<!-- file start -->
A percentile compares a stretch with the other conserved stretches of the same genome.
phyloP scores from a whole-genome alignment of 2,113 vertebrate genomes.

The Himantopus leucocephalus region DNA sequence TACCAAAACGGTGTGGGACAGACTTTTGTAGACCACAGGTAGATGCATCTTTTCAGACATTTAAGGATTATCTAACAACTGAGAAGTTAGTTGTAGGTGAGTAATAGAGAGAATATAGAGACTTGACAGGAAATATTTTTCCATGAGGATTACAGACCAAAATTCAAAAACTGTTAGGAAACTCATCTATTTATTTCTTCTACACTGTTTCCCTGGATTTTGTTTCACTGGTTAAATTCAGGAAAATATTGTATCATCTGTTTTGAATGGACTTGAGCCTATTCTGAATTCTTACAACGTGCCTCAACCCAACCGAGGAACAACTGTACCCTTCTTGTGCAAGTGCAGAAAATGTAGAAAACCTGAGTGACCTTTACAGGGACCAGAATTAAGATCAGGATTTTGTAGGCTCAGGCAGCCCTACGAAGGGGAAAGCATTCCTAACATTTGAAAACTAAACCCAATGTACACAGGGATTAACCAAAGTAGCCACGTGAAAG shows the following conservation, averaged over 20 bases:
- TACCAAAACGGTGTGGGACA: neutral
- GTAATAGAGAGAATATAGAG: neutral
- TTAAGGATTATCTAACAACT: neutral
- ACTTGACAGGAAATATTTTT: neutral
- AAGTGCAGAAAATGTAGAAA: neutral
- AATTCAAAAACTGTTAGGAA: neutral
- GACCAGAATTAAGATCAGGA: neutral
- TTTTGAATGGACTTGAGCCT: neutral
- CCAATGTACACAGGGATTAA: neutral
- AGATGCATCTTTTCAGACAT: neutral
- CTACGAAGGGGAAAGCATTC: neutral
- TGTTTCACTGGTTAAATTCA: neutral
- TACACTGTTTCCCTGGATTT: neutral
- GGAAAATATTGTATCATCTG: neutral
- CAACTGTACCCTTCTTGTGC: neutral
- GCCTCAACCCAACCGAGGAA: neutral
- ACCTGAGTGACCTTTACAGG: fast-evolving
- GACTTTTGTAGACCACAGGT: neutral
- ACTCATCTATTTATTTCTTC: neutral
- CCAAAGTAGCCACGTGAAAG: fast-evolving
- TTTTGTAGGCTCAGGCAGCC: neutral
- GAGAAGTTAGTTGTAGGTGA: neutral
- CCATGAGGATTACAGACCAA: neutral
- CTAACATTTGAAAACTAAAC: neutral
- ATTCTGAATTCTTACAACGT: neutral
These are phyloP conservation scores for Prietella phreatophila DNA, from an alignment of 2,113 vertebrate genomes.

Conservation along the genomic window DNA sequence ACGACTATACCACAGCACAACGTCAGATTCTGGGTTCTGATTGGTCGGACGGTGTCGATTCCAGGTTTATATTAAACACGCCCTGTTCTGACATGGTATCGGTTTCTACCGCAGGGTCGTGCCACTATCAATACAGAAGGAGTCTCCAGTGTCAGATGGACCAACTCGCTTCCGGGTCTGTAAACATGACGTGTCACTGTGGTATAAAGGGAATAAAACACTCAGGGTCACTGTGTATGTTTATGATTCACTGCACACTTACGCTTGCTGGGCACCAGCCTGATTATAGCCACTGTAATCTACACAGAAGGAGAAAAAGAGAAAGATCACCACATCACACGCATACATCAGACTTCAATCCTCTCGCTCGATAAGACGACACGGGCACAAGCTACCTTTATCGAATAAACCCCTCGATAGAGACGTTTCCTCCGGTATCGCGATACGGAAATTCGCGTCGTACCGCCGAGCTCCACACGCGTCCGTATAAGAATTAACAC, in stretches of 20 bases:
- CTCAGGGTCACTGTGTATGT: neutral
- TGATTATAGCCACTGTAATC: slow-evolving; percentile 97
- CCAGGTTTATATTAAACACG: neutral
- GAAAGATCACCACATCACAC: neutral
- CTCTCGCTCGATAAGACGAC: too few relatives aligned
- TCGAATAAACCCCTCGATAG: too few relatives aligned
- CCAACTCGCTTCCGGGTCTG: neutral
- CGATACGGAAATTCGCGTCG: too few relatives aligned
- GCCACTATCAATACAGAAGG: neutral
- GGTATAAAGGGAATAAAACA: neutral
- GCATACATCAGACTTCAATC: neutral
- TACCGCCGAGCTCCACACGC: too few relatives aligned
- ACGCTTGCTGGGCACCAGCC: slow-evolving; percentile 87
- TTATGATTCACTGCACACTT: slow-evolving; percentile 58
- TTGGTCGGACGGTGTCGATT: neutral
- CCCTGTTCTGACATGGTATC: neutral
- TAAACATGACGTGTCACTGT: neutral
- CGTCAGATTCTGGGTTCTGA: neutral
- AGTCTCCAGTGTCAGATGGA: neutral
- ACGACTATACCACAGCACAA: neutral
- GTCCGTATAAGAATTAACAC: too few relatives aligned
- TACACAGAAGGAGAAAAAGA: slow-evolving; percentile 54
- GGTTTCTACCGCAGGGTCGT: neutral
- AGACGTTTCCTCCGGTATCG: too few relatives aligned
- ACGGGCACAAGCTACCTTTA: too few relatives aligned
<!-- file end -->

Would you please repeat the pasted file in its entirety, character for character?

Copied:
A percentile compares a stretch with the other conserved stretches of the same genome.
phyloP scores from a whole-genome alignment of 2,113 vertebrate genomes.

The Himantopus leucocephalus region DNA sequence TACCAAAACGGTGTGGGACAGACTTTTGTAGACCACAGGTAGATGCATCTTTTCAGACATTTAAGGATTATCTAACAACTGAGAAGTTAGTTGTAGGTGAGTAATAGAGAGAATATAGAGACTTGACAGGAAATATTTTTCCATGAGGATTACAGACCAAAATTCAAAAACTGTTAGGAAACTCATCTATTTATTTCTTCTACACTGTTTCCCTGGATTTTGTTTCACTGGTTAAATTCAGGAAAATATTGTATCATCTGTTTTGAATGGACTTGAGCCTATTCTGAATTCTTACAACGTGCCTCAACCCAACCGAGGAACAACTGTACCCTTCTTGTGCAAGTGCAGAAAATGTAGAAAACCTGAGTGACCTTTACAGGGACCAGAATTAAGATCAGGATTTTGTAGGCTCAGGCAGCCCTACGAAGGGGAAAGCATTCCTAACATTTGAAAACTAAACCCAATGTACACAGGGATTAACCAAAGTAGCCACGTGAAAG shows the following conservation, averaged over 20 bases:
- TACCAAAACGGTGTGGGACA: neutral
- GTAATAGAGAGAATATAGAG: neutral
- TTAAGGATTATCTAACAACT: neutral
- ACTTGACAGGAAATATTTTT: neutral
- AAGTGCAGAAAATGTAGAAA: neutral
- AATTCAAAAACTGTTAGGAA: neutral
- GACCAGAATTAAGATCAGGA: neutral
- TTTTGAATGGACTTGAGCCT: neutral
- CCAATGTACACAGGGATTAA: neutral
- AGATGCATCTTTTCAGACAT: neutral
- CTACGAAGGGGAAAGCATTC: neutral
- TGTTTCACTGGTTAAATTCA: neutral
- TACACTGTTTCCCTGGATTT: neutral
- GGAAAATATTGTATCATCTG: neutral
- CAACTGTACCCTTCTTGTGC: neutral
- GCCTCAACCCAACCGAGGAA: neutral
- ACCTGAGTGACCTTTACAGG: fast-evolving
- GACTTTTGTAGACCACAGGT: neutral
- ACTCATCTATTTATTTCTTC: neutral
- CCAAAGTAGCCACGTGAAAG: fast-evolving
- TTTTGTAGGCTCAGGCAGCC: neutral
- GAGAAGTTAGTTGTAGGTGA: neutral
- CCATGAGGATTACAGACCAA: neutral
- CTAACATTTGAAAACTAAAC: neutral
- ATTCTGAATTCTTACAACGT: neutral
These are phyloP conservation scores for Prietella phreatophila DNA, from an alignment of 2,113 vertebrate genomes.

Conservation along the genomic window DNA sequence ACGACTATACCACAGCACAACGTCAGATTCTGGGTTCTGATTGGTCGGACGGTGTCGATTCCAGGTTTATATTAAACACGCCCTGTTCTGACATGGTATCGGTTTCTACCGCAGGGTCGTGCCACTATCAATACAGAAGGAGTCTCCAGTGTCAGATGGACCAACTCGCTTCCGGGTCTGTAAACATGACGTGTCACTGTGGTATAAAGGGAATAAAACACTCAGGGTCACTGTGTATGTTTATGATTCACTGCACACTTACGCTTGCTGGGCACCAGCCTGATTATAGCCACTGTAATCTACACAGAAGGAGAAAAAGAGAAAGATCACCACATCACACGCATACATCAGACTTCAATCCTCTCGCTCGATAAGACGACACGGGCACAAGCTACCTTTATCGAATAAACCCCTCGATAGAGACGTTTCCTCCGGTATCGCGATACGGAAATTCGCGTCGTACCGCCGAGCTCCACACGCGTCCGTATAAGAATTAACAC, in stretches of 20 bases:
- CTCAGGGTCACTGTGTATGT: neutral
- TGATTATAGCCACTGTAATC: slow-evolving; percentile 97
- CCAGGTTTATATTAAACACG: neutral
- GAAAGATCACCACATCACAC: neutral
- CTCTCGCTCGATAAGACGAC: too few relatives aligned
- TCGAATAAACCCCTCGATAG: too few relatives aligned
- CCAACTCGCTTCCGGGTCTG: neutral
- CGATACGGAAATTCGCGTCG: too few relatives aligned
- GCCACTATCAATACAGAAGG: neutral
- GGTATAAAGGGAATAAAACA: neutral
- GCATACATCAGACTTCAATC: neutral
- TACCGCCGAGCTCCACACGC: too few relatives aligned
- ACGCTTGCTGGGCACCAGCC: slow-evolving; percentile 87
- TTATGATTCACTGCACACTT: slow-evolving; percentile 58
- TTGGTCGGACGGTGTCGATT: neutral
- CCCTGTTCTGACATGGTATC: neutral
- TAAACATGACGTGTCACTGT: neutral
- CGTCAGATTCTGGGTTCTGA: neutral
- AGTCTCCAGTGTCAGATGGA: neutral
- ACGACTATACCACAGCACAA: neutral
- GTCCGTATAAGAATTAACAC: too few relatives aligned
- TACACAGAAGGAGAAAAAGA: slow-evolving; percentile 54
- GGTTTCTACCGCAGGGTCGT: neutral
- AGACGTTTCCTCCGGTATCG: too few relatives aligned
- ACGGGCACAAGCTACCTTTA: too few relatives aligned